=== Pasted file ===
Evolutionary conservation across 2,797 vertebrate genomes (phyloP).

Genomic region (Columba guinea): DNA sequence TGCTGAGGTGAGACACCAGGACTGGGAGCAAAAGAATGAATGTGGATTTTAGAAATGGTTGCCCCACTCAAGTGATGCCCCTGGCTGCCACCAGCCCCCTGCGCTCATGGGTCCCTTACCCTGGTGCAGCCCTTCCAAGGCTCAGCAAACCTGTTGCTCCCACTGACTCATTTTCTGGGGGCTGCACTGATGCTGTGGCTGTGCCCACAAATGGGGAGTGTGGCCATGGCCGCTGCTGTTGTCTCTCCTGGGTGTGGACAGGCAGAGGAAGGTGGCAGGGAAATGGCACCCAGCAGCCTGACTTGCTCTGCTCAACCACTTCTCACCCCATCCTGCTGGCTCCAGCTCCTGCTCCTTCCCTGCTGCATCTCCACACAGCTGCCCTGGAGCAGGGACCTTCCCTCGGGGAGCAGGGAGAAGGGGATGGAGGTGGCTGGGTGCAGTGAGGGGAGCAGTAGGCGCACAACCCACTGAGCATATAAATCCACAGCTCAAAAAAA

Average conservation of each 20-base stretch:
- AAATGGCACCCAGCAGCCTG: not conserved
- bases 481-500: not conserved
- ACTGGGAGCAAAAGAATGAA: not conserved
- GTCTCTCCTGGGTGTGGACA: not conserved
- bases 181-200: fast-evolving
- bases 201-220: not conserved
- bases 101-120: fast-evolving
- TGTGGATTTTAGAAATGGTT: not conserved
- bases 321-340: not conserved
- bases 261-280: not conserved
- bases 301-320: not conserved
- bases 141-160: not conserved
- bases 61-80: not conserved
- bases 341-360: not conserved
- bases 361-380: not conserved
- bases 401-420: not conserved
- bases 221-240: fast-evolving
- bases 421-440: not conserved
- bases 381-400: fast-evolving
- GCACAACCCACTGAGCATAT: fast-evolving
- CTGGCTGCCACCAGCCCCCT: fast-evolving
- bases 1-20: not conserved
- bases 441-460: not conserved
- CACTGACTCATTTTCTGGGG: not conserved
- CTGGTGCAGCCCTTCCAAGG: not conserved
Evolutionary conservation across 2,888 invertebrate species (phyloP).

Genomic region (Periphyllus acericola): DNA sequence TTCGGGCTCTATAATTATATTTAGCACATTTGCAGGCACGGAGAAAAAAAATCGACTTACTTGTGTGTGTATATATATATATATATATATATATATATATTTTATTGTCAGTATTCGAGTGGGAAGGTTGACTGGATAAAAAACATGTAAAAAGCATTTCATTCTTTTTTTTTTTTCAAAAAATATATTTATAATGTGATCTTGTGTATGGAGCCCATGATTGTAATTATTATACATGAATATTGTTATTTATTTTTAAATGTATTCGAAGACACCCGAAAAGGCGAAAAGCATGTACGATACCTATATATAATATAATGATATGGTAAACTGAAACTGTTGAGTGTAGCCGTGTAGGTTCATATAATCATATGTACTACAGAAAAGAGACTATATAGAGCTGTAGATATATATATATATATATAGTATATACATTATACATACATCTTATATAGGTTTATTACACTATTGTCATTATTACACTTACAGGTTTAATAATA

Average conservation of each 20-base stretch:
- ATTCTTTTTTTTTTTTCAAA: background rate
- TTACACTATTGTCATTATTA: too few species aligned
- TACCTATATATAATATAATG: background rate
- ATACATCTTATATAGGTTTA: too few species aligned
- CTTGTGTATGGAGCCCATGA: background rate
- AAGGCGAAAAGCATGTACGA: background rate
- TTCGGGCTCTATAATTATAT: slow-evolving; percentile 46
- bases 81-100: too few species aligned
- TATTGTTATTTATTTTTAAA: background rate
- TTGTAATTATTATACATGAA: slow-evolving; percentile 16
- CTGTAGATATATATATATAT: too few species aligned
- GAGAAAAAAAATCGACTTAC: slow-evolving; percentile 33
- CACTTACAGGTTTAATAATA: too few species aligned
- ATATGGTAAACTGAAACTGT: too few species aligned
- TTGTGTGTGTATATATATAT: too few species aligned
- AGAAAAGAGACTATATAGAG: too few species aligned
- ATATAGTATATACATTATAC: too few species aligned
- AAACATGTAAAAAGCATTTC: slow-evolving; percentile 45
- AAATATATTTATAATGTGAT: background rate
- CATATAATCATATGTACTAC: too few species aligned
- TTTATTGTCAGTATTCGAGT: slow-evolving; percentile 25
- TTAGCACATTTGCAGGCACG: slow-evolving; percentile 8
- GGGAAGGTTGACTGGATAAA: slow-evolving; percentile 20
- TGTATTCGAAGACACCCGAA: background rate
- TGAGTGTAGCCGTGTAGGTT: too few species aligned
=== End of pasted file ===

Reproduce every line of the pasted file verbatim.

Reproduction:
Evolutionary conservation across 2,797 vertebrate genomes (phyloP).

Genomic region (Columba guinea): DNA sequence TGCTGAGGTGAGACACCAGGACTGGGAGCAAAAGAATGAATGTGGATTTTAGAAATGGTTGCCCCACTCAAGTGATGCCCCTGGCTGCCACCAGCCCCCTGCGCTCATGGGTCCCTTACCCTGGTGCAGCCCTTCCAAGGCTCAGCAAACCTGTTGCTCCCACTGACTCATTTTCTGGGGGCTGCACTGATGCTGTGGCTGTGCCCACAAATGGGGAGTGTGGCCATGGCCGCTGCTGTTGTCTCTCCTGGGTGTGGACAGGCAGAGGAAGGTGGCAGGGAAATGGCACCCAGCAGCCTGACTTGCTCTGCTCAACCACTTCTCACCCCATCCTGCTGGCTCCAGCTCCTGCTCCTTCCCTGCTGCATCTCCACACAGCTGCCCTGGAGCAGGGACCTTCCCTCGGGGAGCAGGGAGAAGGGGATGGAGGTGGCTGGGTGCAGTGAGGGGAGCAGTAGGCGCACAACCCACTGAGCATATAAATCCACAGCTCAAAAAAA

Average conservation of each 20-base stretch:
- AAATGGCACCCAGCAGCCTG: not conserved
- bases 481-500: not conserved
- ACTGGGAGCAAAAGAATGAA: not conserved
- GTCTCTCCTGGGTGTGGACA: not conserved
- bases 181-200: fast-evolving
- bases 201-220: not conserved
- bases 101-120: fast-evolving
- TGTGGATTTTAGAAATGGTT: not conserved
- bases 321-340: not conserved
- bases 261-280: not conserved
- bases 301-320: not conserved
- bases 141-160: not conserved
- bases 61-80: not conserved
- bases 341-360: not conserved
- bases 361-380: not conserved
- bases 401-420: not conserved
- bases 221-240: fast-evolving
- bases 421-440: not conserved
- bases 381-400: fast-evolving
- GCACAACCCACTGAGCATAT: fast-evolving
- CTGGCTGCCACCAGCCCCCT: fast-evolving
- bases 1-20: not conserved
- bases 441-460: not conserved
- CACTGACTCATTTTCTGGGG: not conserved
- CTGGTGCAGCCCTTCCAAGG: not conserved
Evolutionary conservation across 2,888 invertebrate species (phyloP).

Genomic region (Periphyllus acericola): DNA sequence TTCGGGCTCTATAATTATATTTAGCACATTTGCAGGCACGGAGAAAAAAAATCGACTTACTTGTGTGTGTATATATATATATATATATATATATATATATTTTATTGTCAGTATTCGAGTGGGAAGGTTGACTGGATAAAAAACATGTAAAAAGCATTTCATTCTTTTTTTTTTTTCAAAAAATATATTTATAATGTGATCTTGTGTATGGAGCCCATGATTGTAATTATTATACATGAATATTGTTATTTATTTTTAAATGTATTCGAAGACACCCGAAAAGGCGAAAAGCATGTACGATACCTATATATAATATAATGATATGGTAAACTGAAACTGTTGAGTGTAGCCGTGTAGGTTCATATAATCATATGTACTACAGAAAAGAGACTATATAGAGCTGTAGATATATATATATATATATAGTATATACATTATACATACATCTTATATAGGTTTATTACACTATTGTCATTATTACACTTACAGGTTTAATAATA

Average conservation of each 20-base stretch:
- ATTCTTTTTTTTTTTTCAAA: background rate
- TTACACTATTGTCATTATTA: too few species aligned
- TACCTATATATAATATAATG: background rate
- ATACATCTTATATAGGTTTA: too few species aligned
- CTTGTGTATGGAGCCCATGA: background rate
- AAGGCGAAAAGCATGTACGA: background rate
- TTCGGGCTCTATAATTATAT: slow-evolving; percentile 46
- bases 81-100: too few species aligned
- TATTGTTATTTATTTTTAAA: background rate
- TTGTAATTATTATACATGAA: slow-evolving; percentile 16
- CTGTAGATATATATATATAT: too few species aligned
- GAGAAAAAAAATCGACTTAC: slow-evolving; percentile 33
- CACTTACAGGTTTAATAATA: too few species aligned
- ATATGGTAAACTGAAACTGT: too few species aligned
- TTGTGTGTGTATATATATAT: too few species aligned
- AGAAAAGAGACTATATAGAG: too few species aligned
- ATATAGTATATACATTATAC: too few species aligned
- AAACATGTAAAAAGCATTTC: slow-evolving; percentile 45
- AAATATATTTATAATGTGAT: background rate
- CATATAATCATATGTACTAC: too few species aligned
- TTTATTGTCAGTATTCGAGT: slow-evolving; percentile 25
- TTAGCACATTTGCAGGCACG: slow-evolving; percentile 8
- GGGAAGGTTGACTGGATAAA: slow-evolving; percentile 20
- TGTATTCGAAGACACCCGAA: background rate
- TGAGTGTAGCCGTGTAGGTT: too few species aligned